We had a very good breakfast at 5:30. John-Pierre and his team were busy supplying us with a lot of food. We departed at 6:00 with our Rockjumper-guide along the Max’s Trail through farm bush with palms and banana trees up on Mt Kupé. The other option is the Shrike Trail which is a famous, but also very steep and narrow trail. Fortunately the climate is more comfortable here in the forests of the Eastern Moutain Arc than in the lowlands.
The initial stretches of the Max’s Trail is even, getting steeper in the open canopy forest and becomes insanely steep inside primary forest. The last patch we did inside primary forest, we did not see especially many birds. It was a fairly quiet forest. But he continued with our heads down our way up to the altitude where the Bushshrike can be found. Short stops along the way to catch our breath yielded a few nice birds such as Grey-throated Greenbul resp. Western Mountain Greenbul (Andropadus tephrolaemus) and 2 Yellow-billed Turacos (Tauraco macrorhynchus). A nice bird was a female of a African Shrike-flycatcher (Bias flammulatus or Megabyas flammulatus),
In contrast to a year later in the Bakossi Mountains, we did not even hear Mount Kupe Bushshrike (Chlorophoneus kupeensis) at an altitude of approx. 1.100 metres (asl), where the bird is supposed to live. Mount Kupe Bushshrike seems to be really shy and never showed up. At 3:00 pm we went down the trail again. We spotted a number of birds there, several iridescent Black Bee-eater (Merops gularis), Yellow-footed Flycatcher (Muscicapa sethsmithi), Bates’s Sunbird (Cinnyris batesi) and fabulous views of Woodhouse’s Antpecker (Parmoptila woodhousei woodhousei) for example. We walked back to the village over the local football patch observing some very brownish African Pipit (Anthus cinnamomeus).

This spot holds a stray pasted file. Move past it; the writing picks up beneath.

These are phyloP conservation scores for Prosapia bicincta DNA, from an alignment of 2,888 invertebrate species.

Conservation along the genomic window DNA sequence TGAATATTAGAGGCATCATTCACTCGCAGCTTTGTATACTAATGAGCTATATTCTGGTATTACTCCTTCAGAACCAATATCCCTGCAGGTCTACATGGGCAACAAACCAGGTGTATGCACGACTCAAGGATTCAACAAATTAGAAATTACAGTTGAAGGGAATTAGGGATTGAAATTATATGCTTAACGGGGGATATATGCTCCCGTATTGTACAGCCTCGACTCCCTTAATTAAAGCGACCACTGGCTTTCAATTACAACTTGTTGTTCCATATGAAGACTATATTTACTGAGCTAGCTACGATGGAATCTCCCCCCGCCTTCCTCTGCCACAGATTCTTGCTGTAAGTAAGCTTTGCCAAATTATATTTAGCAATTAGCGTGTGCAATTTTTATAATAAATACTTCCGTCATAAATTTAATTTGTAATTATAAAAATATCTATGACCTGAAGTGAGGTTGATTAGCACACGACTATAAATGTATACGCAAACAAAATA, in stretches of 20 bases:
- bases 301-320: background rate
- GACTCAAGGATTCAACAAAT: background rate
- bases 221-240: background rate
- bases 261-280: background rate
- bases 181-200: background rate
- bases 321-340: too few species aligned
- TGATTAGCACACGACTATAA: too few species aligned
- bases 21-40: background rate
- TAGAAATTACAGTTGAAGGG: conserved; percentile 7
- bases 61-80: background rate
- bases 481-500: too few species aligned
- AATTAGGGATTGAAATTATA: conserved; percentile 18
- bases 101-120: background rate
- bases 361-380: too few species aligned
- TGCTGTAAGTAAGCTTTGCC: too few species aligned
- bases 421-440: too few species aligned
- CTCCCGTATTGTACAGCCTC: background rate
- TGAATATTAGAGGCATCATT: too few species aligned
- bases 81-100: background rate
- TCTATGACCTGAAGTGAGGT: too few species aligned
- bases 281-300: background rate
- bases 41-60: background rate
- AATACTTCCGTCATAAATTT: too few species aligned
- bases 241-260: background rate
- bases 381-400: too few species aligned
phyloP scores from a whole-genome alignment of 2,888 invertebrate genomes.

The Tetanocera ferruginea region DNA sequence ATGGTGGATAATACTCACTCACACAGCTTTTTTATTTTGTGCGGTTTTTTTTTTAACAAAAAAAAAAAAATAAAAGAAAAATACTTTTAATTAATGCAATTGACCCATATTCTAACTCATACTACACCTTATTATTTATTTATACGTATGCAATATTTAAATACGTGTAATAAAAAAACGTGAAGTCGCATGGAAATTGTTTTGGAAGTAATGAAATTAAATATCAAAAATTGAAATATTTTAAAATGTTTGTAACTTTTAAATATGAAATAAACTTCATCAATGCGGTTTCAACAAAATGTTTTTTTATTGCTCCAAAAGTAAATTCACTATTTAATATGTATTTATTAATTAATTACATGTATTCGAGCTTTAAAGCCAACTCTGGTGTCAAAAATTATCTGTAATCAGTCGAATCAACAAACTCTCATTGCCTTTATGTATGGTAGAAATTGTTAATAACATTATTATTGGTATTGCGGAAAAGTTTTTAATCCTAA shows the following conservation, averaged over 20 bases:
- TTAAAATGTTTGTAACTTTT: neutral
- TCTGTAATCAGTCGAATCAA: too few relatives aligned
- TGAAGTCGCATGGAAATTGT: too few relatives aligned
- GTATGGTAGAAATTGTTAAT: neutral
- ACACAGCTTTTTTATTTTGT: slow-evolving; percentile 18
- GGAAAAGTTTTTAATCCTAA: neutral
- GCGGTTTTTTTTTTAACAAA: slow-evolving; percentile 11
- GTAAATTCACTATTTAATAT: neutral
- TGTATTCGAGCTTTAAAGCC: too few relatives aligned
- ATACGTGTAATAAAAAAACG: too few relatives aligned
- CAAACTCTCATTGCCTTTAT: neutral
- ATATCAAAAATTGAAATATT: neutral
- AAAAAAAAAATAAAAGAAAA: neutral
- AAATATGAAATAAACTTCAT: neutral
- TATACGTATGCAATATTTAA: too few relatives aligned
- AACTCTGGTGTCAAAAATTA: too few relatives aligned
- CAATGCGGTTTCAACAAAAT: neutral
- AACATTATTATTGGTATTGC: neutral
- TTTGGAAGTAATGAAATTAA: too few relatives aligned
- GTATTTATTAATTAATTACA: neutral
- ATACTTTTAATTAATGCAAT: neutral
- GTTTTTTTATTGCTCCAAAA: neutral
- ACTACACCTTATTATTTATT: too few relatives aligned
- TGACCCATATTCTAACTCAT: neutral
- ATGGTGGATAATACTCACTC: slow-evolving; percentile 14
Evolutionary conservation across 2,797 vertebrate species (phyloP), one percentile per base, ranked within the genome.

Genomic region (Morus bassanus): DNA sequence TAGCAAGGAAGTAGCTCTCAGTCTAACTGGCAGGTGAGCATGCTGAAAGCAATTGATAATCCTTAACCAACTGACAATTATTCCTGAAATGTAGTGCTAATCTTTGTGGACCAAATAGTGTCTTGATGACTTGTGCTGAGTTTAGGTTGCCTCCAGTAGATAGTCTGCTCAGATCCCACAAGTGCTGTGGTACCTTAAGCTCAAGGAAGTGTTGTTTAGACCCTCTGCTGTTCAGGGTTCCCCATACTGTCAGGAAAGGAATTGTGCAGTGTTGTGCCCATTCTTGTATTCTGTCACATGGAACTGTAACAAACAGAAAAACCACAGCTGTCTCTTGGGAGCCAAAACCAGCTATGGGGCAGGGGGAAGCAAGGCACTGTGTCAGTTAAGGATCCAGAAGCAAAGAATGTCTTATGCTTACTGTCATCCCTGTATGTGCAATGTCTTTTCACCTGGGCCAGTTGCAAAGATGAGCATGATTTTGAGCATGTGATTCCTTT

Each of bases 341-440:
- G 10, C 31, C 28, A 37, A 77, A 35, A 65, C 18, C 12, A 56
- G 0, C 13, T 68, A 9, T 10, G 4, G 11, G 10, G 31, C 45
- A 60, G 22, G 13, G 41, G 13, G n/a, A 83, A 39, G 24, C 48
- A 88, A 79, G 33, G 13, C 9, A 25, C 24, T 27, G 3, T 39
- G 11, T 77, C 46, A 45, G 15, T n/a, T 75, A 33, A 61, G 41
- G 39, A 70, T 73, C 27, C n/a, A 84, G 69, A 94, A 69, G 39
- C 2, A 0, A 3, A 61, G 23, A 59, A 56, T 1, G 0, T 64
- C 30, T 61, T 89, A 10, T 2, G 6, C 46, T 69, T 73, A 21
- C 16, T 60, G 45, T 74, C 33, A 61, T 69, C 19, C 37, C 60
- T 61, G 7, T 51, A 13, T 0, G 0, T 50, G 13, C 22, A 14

Mount Kupé is probably the best known birding site in Cameroon as it holds the restricted and enigmatic Mt. Kupé Bushshrike and Monteiro’s Bushshrike. The forest can be reached on a daily base from Nyasoso. We spent most of the time birding Max’s Trail. The forest provide habitat as a fine pristine mountain rain forest with big trees and lot of epiphytes. We also birded the adjacent farmbush lower down of the mountain forest and saw a good number of species not found in the forest itself.
To cope with the growing demand for top shots of the rarer species of the Palearctic Bird-Lens is keen to enrich the range of pictures of birds you can find in the western palearctic. Beside the image above you can find a nice selection of birds in the gallery or in the “Pictures Shop” very soon. Just give a message, if Bird-Lens could serve you with an image needed before the new pictures are online.